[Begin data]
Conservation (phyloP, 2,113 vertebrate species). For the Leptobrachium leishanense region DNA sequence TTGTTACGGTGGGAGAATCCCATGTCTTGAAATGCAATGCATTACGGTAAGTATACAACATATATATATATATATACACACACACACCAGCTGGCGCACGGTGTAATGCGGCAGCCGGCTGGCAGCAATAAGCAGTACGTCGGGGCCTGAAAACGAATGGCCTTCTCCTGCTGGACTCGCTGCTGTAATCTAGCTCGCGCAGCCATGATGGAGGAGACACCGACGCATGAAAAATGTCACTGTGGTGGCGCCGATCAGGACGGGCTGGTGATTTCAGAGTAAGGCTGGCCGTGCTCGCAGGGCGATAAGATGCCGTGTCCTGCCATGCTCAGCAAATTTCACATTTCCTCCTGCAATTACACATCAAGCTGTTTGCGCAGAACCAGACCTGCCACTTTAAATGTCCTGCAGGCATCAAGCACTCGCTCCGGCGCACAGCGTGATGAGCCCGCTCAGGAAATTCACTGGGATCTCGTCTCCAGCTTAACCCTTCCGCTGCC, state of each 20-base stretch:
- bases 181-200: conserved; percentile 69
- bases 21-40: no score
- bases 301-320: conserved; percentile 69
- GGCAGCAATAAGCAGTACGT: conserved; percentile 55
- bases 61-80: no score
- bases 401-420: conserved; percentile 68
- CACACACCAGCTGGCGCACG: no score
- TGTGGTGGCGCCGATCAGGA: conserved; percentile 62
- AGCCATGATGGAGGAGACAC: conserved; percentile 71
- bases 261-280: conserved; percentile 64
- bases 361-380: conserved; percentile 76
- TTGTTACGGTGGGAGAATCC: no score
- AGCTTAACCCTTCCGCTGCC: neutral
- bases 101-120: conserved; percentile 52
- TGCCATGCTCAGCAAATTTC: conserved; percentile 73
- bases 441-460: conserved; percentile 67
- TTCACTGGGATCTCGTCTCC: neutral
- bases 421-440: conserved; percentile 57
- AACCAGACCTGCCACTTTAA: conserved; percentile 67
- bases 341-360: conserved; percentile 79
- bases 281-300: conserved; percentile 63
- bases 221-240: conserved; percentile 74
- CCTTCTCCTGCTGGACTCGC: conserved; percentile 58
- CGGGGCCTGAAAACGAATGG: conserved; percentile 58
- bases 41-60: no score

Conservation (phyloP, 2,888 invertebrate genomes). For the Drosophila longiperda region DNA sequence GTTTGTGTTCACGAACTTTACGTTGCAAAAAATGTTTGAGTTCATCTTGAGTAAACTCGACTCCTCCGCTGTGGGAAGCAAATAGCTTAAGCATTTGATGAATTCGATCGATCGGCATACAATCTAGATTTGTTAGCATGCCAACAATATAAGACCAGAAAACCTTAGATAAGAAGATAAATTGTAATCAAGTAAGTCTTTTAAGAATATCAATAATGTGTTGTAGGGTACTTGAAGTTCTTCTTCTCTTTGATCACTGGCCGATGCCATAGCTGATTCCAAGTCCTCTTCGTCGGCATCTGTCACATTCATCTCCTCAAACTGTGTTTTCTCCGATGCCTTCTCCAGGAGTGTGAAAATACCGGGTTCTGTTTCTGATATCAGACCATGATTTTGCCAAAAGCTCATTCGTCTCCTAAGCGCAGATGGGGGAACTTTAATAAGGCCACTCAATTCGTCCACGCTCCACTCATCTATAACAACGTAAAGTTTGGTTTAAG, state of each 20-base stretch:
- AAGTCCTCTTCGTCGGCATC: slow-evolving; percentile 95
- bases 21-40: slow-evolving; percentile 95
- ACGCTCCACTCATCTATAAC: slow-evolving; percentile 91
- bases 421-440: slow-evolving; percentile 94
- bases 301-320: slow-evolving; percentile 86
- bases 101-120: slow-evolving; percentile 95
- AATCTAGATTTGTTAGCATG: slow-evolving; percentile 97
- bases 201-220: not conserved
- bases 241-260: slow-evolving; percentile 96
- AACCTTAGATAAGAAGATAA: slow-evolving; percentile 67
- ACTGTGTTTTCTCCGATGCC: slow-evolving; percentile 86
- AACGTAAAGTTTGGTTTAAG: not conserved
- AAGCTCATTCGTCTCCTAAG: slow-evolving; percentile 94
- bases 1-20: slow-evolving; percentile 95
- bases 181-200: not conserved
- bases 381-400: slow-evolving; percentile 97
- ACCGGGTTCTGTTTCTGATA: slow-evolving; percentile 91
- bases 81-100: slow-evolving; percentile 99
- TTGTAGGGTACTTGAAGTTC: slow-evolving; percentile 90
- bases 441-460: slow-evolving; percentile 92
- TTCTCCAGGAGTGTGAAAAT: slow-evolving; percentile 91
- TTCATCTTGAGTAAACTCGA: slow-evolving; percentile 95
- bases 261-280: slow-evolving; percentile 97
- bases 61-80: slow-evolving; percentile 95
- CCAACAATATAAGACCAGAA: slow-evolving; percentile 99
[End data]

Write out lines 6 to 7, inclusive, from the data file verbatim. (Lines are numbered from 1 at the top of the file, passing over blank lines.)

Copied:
- bases 61-80: no score
- bases 401-420: conserved; percentile 68